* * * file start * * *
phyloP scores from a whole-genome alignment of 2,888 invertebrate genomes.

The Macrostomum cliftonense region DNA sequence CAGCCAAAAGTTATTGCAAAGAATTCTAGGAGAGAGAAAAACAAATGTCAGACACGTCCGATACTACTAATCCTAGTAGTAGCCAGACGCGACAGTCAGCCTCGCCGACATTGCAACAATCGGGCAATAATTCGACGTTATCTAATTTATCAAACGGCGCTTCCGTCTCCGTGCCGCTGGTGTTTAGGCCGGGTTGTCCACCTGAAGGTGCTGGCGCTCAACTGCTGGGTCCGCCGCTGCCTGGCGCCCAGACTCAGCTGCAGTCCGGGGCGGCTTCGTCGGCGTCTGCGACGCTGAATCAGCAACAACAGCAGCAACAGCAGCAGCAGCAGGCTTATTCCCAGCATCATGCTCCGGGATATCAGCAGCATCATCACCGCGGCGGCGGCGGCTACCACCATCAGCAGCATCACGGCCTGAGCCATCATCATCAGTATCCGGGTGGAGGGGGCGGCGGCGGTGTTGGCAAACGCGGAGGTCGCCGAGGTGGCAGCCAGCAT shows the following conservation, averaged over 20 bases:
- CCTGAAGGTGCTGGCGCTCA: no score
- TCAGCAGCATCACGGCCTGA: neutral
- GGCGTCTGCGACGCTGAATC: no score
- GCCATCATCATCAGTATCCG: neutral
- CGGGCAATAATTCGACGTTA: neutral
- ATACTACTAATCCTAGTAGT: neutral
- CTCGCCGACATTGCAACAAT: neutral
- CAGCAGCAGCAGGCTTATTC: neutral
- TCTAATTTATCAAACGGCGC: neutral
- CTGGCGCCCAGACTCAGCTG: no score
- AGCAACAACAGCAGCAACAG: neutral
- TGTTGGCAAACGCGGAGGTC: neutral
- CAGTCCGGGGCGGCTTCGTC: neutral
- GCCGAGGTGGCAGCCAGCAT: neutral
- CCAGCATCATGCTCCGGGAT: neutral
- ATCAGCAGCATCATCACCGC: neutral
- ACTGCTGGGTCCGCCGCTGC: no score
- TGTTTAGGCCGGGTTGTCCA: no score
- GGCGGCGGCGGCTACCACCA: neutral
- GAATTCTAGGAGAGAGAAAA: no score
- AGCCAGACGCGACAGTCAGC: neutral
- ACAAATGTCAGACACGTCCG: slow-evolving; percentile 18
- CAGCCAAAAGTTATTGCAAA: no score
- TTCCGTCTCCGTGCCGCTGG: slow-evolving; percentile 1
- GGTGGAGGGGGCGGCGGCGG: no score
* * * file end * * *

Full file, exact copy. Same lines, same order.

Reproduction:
phyloP scores from a whole-genome alignment of 2,888 invertebrate genomes.

The Macrostomum cliftonense region DNA sequence CAGCCAAAAGTTATTGCAAAGAATTCTAGGAGAGAGAAAAACAAATGTCAGACACGTCCGATACTACTAATCCTAGTAGTAGCCAGACGCGACAGTCAGCCTCGCCGACATTGCAACAATCGGGCAATAATTCGACGTTATCTAATTTATCAAACGGCGCTTCCGTCTCCGTGCCGCTGGTGTTTAGGCCGGGTTGTCCACCTGAAGGTGCTGGCGCTCAACTGCTGGGTCCGCCGCTGCCTGGCGCCCAGACTCAGCTGCAGTCCGGGGCGGCTTCGTCGGCGTCTGCGACGCTGAATCAGCAACAACAGCAGCAACAGCAGCAGCAGCAGGCTTATTCCCAGCATCATGCTCCGGGATATCAGCAGCATCATCACCGCGGCGGCGGCGGCTACCACCATCAGCAGCATCACGGCCTGAGCCATCATCATCAGTATCCGGGTGGAGGGGGCGGCGGCGGTGTTGGCAAACGCGGAGGTCGCCGAGGTGGCAGCCAGCAT shows the following conservation, averaged over 20 bases:
- CCTGAAGGTGCTGGCGCTCA: no score
- TCAGCAGCATCACGGCCTGA: neutral
- GGCGTCTGCGACGCTGAATC: no score
- GCCATCATCATCAGTATCCG: neutral
- CGGGCAATAATTCGACGTTA: neutral
- ATACTACTAATCCTAGTAGT: neutral
- CTCGCCGACATTGCAACAAT: neutral
- CAGCAGCAGCAGGCTTATTC: neutral
- TCTAATTTATCAAACGGCGC: neutral
- CTGGCGCCCAGACTCAGCTG: no score
- AGCAACAACAGCAGCAACAG: neutral
- TGTTGGCAAACGCGGAGGTC: neutral
- CAGTCCGGGGCGGCTTCGTC: neutral
- GCCGAGGTGGCAGCCAGCAT: neutral
- CCAGCATCATGCTCCGGGAT: neutral
- ATCAGCAGCATCATCACCGC: neutral
- ACTGCTGGGTCCGCCGCTGC: no score
- TGTTTAGGCCGGGTTGTCCA: no score
- GGCGGCGGCGGCTACCACCA: neutral
- GAATTCTAGGAGAGAGAAAA: no score
- AGCCAGACGCGACAGTCAGC: neutral
- ACAAATGTCAGACACGTCCG: slow-evolving; percentile 18
- CAGCCAAAAGTTATTGCAAA: no score
- TTCCGTCTCCGTGCCGCTGG: slow-evolving; percentile 1
- GGTGGAGGGGGCGGCGGCGG: no score